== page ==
A new enrollment policy designed to desegregate Berkeley’s middle schools has succeeded in bringing approximate racial parity to the three schools.
This year’s 6th grade class is more racially balanced across the three middle schools than it was in years prior, when a disproportionate number of Black and Latino students enrolled at Longfellow, according to data released by the district this week.
“The district’s new middle school enrollment policy has resulted in a more diverse sixth grade experience for students at all three BUSD middle schools,” Trish McDermott, BUSD’s communications head, wrote in a statement.
Since 1994, students in Berkeley had been zoned for one of the two middle schools — King or Willard — while Longfellow was a “choice” school. Initially intended to be an arts magnet school, Longfellow had seen declining enrollment, and the district filled empty seats with students who hadn’t registered on time for middle school. Last year, the district assigned about 100 late enrollees to Longfellow, Principal Salita Mitchell said, well over half the number of students in 6th grade, compared with just 30 this year.
The school board overhauled that policy in June 2022, creating three zones that cut diagonally across the city. The new policy also required that students from Sylvia Mendez Elementary attend Longfellow. The change was designed to end what critics denounced as “de facto segregation” in the middle schools.
This year, the 6th grade classes at all three middle schools more closely reflect Berkeley Unified’s racially diverse student body.
At Longfellow, the number of white students in 6th grade nearly doubled over the previous year. Last fall, 21% of students in 6th grade at Longfellow were white, compared with 37% this year. That’s much closer to the share of white students at Willard (41%) and Martin Luther King Jr. Middle School (46%).
There are still proportionately more Latino students at Longfellow than the other two middle schools. That’s likely because more Latino students participate in the dual-language Spanish immersion program at Longfellow. Over half of the students at Sylvia Mendez Elementary, home to the dual-language program are Latino, compared with 22% of students in the district as a whole.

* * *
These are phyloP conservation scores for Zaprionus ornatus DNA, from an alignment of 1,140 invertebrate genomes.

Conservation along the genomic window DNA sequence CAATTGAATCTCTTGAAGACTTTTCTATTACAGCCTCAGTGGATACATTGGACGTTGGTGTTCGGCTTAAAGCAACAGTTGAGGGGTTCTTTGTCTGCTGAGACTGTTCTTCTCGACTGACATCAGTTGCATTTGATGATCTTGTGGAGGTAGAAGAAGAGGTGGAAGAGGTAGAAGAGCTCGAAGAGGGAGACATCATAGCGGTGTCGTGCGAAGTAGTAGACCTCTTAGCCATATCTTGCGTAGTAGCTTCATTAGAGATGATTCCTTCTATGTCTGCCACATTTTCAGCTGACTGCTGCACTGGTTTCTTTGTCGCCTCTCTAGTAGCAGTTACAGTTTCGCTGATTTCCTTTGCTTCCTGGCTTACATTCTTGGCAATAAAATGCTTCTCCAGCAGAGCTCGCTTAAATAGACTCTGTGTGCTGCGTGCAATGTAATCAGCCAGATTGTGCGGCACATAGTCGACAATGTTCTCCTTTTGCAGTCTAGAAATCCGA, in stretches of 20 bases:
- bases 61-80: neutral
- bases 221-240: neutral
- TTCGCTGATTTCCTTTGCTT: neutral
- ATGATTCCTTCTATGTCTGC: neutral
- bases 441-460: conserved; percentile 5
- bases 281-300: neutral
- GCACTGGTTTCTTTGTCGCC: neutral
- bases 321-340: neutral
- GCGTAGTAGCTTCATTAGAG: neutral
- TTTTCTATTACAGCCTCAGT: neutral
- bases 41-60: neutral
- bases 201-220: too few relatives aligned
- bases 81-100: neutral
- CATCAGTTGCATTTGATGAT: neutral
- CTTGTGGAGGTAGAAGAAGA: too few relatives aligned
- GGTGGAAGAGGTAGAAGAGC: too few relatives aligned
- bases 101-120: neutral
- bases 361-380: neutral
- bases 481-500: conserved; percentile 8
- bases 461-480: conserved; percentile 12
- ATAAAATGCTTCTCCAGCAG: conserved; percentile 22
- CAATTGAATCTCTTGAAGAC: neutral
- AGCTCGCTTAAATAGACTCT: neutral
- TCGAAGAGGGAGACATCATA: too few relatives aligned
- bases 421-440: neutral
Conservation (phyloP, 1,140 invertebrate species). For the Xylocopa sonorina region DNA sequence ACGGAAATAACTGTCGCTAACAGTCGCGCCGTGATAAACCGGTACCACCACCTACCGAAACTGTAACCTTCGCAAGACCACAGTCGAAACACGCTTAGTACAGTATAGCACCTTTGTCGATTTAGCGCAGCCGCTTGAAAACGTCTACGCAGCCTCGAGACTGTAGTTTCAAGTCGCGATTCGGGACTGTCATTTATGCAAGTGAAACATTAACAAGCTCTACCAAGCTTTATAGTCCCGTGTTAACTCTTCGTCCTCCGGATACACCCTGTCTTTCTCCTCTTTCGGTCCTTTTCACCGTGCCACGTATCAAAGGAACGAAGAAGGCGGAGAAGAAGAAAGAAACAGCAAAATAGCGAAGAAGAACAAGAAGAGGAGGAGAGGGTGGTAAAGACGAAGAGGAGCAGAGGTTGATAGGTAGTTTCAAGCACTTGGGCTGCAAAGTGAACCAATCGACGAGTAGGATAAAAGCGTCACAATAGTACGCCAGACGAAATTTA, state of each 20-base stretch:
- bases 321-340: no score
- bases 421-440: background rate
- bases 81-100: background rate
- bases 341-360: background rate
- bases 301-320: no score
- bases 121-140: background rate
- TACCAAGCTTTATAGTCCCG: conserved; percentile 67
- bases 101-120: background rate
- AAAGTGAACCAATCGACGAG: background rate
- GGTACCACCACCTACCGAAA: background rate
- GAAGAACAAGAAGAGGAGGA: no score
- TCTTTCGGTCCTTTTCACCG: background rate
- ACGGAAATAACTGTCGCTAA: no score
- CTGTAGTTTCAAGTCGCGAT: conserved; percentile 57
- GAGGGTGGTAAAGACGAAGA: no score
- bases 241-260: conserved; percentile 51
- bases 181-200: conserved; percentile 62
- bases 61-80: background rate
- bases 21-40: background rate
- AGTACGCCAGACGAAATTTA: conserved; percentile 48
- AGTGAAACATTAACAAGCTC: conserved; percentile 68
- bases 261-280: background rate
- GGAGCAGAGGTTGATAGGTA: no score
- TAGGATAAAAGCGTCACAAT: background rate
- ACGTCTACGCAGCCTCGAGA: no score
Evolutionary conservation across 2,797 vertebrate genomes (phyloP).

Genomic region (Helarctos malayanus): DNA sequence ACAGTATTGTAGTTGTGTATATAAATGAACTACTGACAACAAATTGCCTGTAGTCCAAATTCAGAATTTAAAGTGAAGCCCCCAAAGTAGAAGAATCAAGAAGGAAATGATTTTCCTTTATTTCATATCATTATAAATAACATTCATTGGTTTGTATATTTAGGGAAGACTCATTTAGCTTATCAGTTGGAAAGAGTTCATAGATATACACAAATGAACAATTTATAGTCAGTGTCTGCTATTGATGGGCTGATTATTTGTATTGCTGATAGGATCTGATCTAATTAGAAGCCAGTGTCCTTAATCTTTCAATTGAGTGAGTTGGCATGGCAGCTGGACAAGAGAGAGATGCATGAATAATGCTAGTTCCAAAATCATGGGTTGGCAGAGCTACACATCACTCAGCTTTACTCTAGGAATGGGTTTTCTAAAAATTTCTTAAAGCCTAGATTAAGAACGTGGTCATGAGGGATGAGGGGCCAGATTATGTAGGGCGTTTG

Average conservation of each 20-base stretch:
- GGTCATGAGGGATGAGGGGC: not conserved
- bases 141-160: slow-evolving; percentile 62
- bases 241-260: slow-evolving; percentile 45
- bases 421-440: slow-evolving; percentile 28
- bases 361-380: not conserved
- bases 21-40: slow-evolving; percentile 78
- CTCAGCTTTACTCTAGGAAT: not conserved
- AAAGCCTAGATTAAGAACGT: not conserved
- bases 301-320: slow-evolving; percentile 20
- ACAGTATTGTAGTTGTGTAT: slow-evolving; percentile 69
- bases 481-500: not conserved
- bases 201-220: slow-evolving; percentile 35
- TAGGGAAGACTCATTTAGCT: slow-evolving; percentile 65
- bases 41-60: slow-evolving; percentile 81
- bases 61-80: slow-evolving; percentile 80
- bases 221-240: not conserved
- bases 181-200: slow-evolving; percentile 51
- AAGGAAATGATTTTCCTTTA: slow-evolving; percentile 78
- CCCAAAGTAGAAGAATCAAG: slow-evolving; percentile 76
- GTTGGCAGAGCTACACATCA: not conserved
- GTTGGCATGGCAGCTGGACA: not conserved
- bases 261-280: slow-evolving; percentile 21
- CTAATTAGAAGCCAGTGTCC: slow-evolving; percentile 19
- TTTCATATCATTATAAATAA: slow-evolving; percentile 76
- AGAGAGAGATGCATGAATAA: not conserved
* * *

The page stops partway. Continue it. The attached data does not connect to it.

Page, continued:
The number of Black and Latino students increased in the 6th grade at King and Willard and declined at Longfellow. White students are now the largest racial group at Longfellow, though this has been the case at Willard and King for years.
Last year, Black students made up 9% of the 6th grade class at King, 7% at Willard and 22% at Longfellow. This fall, those numbers look more similar across the schools, with the share of Black students in 6th grade at each school hovering at about 11% or 12%.
Whispers that the new enrollment policy would cause families to leave the district seem not to have been realized.
The number of students did decline from 5th to 6th grade, but no more than in a typical year. Last year, the district lost 51 students from 5th to 6th grade. This year, it was 36.
And the racial composition of this year’s 6th grade class is hardly different from the 5th grade class last year.
White students make up 42% of 6th graders this fall, down half a percentage point from last year’s 5th grade class, a change of 11 students. The share of Latino students in that grade rose half a percentage point, a change of four students. The number of Asian students fell while the number of multiracial students rose in proportion, suggesting the shift has more to do with the way the district reports multiracial students to the state.
In other words, there doesn’t appear to be a trend in the race or ethnicity of students who left BUSD between elementary school and middle school.